Politicians the world over enjoy being in the limelight because of sport and especially football.

Governments can be of great help to football’s governing bodies in many ways, especially in giving assistance with facilities.

But there is a problem when governments seek to control how an association is run.

Rightly, the FIFA statutes do not allow political interference in the affairs of its member associations.

Over the years FIFA has banned a number of countries of associations because of such interference – Greece, Kuwait, Brunei, Peru, Iran, Nigeria, Ethiopia and Iraq are possibly the most recent.

Iraq, for example was banned in November 2009 for government interference and the ban lasted over a year. This meant that everyone connected with the Iraqi Football Federation during this time could take no part in international sport.

The national team was banned as were all Iraq’s international referees.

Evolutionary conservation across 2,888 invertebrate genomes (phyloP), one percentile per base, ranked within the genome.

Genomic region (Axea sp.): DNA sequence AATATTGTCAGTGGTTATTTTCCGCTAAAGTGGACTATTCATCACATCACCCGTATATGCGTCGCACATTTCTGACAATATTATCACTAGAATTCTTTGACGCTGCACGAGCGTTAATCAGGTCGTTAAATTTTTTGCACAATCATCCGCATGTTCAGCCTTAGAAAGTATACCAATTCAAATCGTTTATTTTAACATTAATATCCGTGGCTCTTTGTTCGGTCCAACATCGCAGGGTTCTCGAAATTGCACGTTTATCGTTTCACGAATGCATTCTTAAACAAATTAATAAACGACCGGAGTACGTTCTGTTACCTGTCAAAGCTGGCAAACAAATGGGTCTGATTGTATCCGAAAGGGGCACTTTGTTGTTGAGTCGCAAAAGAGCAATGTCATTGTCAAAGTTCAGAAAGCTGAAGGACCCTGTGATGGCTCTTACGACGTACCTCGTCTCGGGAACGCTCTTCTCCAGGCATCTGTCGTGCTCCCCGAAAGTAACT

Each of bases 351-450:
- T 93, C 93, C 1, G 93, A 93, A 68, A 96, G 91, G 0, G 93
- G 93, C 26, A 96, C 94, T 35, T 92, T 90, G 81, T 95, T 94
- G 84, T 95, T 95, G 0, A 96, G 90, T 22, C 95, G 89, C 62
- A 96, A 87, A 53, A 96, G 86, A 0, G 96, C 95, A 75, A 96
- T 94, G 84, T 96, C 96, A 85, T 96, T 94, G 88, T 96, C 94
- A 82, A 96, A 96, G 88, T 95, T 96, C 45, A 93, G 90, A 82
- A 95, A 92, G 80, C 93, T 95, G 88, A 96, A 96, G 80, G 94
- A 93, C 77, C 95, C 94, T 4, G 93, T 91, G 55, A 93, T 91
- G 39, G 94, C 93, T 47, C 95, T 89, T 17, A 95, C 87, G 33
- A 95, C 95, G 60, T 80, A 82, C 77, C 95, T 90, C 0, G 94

Today, The Football Association has been given a deadline of 29th February 2012 to bring in rules tackling debt levels at clubs or face government action.

Members of Parliament have also warned that if the governance of football in England is not changed by the FA itself, then the UK government will take action.

This is a serious challenge to the English game which includes not only the English national teams and grass roots football all over the country but also the Barclays Premier League, the wealthiest league in world football.

Another question is whether FIFA will become involved.

There are many things happening at FIFA just now with the Ethics Committee investigations into alleged corruption and Sepp Blatter still to reveal his long awaited plan to introduce transparency in the FIFA organisation.

England is a big fish, but there is no love lost between FIFA and the FA, especially after England lost the bid to host the 2018 FIFA World Cup.

Could FIFA ban the FA for government interference?

Certainly not immediately, but don’t be surprised if it sounds a few alarm bells just to let the FA know it is on the case.

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